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Management of Laparoscopic Sleeve Gastrectomy: Narrowing and Stenosis 

Management of Laparoscopic Sleeve Gastrectomy: Narrowing and Stenosis
Management of Laparoscopic Sleeve Gastrectomy: Narrowing and Stenosis

Alex Ordoñez

, Emanuele Lo Menzo

, Samuel Szomstein

, and Raul J. Rosenthal

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date: 09 December 2021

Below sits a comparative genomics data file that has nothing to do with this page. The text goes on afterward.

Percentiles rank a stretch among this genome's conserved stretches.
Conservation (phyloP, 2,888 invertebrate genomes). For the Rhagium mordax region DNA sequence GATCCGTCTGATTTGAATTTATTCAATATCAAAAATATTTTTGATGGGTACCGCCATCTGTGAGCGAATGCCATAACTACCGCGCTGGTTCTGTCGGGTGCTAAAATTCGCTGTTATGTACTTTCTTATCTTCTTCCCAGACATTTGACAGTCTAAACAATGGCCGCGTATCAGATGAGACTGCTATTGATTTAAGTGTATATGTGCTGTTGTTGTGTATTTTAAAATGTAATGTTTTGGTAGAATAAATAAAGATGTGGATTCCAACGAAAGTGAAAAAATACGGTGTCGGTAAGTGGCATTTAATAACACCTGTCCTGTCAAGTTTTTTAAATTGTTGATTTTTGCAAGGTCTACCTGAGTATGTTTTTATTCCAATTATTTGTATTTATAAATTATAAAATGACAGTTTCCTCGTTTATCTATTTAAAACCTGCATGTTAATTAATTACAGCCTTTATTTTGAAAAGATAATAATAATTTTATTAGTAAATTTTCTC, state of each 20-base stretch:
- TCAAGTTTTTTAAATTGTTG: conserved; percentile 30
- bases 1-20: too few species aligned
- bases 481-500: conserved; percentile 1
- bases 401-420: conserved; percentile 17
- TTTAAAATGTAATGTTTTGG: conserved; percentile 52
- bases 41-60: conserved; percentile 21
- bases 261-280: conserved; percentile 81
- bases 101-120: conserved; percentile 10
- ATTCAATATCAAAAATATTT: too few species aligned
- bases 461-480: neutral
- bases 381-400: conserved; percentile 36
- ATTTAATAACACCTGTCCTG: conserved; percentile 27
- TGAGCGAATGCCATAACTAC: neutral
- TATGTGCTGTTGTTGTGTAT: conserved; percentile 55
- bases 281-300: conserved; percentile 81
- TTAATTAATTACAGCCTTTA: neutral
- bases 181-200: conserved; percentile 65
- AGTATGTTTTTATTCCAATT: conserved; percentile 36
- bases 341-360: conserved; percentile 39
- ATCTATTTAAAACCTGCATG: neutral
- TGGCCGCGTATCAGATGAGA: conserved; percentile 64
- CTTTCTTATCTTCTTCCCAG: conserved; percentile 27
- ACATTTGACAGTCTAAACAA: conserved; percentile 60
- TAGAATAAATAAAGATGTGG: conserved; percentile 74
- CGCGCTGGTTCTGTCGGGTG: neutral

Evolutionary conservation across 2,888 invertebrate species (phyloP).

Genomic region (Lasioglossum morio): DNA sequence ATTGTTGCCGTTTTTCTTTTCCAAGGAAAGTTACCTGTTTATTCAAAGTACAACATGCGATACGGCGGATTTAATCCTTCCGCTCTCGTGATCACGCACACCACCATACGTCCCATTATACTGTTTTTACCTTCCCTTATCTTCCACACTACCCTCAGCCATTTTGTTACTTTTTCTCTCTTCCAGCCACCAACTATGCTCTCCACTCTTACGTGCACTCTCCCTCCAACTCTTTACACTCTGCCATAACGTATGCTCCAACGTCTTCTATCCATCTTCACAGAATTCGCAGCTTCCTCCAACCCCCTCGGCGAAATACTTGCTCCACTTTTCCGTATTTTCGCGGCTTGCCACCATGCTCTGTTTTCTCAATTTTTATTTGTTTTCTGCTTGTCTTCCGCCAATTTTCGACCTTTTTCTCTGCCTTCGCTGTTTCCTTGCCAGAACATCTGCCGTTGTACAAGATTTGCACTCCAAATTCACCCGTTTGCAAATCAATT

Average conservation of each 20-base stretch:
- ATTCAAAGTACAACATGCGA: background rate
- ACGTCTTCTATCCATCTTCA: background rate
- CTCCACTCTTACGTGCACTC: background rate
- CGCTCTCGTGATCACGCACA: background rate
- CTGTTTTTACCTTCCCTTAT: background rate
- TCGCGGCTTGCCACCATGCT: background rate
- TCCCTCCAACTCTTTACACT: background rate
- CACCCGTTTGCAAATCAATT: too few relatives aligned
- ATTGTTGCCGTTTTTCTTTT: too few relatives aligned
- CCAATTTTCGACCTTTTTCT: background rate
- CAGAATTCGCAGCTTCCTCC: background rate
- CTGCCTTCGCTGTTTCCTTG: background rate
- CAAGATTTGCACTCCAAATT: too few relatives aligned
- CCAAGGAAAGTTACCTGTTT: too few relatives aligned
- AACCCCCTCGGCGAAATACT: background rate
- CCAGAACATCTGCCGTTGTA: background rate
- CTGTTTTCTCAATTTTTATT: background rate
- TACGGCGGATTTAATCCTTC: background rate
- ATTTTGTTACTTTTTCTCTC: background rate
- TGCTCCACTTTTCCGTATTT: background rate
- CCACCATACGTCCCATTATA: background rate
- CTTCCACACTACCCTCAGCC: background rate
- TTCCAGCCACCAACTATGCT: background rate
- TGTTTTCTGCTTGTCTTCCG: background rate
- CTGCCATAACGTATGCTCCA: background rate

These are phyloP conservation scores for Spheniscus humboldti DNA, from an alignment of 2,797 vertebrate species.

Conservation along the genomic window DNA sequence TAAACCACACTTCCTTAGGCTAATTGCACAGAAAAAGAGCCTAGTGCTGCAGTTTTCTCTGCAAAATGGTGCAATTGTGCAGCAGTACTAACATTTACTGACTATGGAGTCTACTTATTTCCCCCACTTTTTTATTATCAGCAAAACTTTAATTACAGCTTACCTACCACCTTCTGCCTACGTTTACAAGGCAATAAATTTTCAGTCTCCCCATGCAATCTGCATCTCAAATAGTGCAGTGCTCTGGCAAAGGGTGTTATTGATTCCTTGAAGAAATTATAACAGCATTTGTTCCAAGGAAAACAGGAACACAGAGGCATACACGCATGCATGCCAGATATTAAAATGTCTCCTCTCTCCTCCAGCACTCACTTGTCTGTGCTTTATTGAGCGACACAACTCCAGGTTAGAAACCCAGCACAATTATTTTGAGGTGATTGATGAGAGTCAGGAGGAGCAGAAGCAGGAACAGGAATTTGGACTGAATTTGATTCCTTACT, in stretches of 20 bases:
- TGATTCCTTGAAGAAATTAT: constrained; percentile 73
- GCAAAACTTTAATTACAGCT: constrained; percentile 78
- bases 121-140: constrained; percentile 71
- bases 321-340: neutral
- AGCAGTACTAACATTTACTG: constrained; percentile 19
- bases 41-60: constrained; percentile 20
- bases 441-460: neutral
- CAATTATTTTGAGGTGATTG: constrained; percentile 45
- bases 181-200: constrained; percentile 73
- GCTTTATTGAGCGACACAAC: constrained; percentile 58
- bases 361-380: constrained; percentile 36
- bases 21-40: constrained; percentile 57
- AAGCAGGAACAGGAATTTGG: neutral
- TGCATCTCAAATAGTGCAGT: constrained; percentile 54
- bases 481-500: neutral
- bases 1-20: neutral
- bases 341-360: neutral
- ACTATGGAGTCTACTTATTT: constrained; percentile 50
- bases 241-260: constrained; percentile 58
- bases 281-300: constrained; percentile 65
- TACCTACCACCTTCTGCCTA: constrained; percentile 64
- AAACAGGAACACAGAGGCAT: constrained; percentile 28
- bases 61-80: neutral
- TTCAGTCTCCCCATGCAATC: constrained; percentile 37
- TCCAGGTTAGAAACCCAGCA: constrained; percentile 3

The increased popularity of laparoscopic sleeve gastrectomy (LSG) can be attributed to its technical simplicity, coupled with its good results. Strictures after LSG are reported with a low incidence. The reasons for strictures are mostly mechanical and are related to the size of the bougie utilized, the proximity of the stapler to the bougie, and twisting of the stapler along the longitudinal axis. Mild cases of strictures immediately postoperatively are typically the result of temporary edema and can be managed expectantly. Strictures that do not resolve quickly with time or that present later on will likely need endoscopic intervention or even reoperation. Among the surgical interventions, sleeve seromyotomy has been reported to have success; however, in refractory cases, the conversion to Roux-en-Y gastric bypass is necessary.

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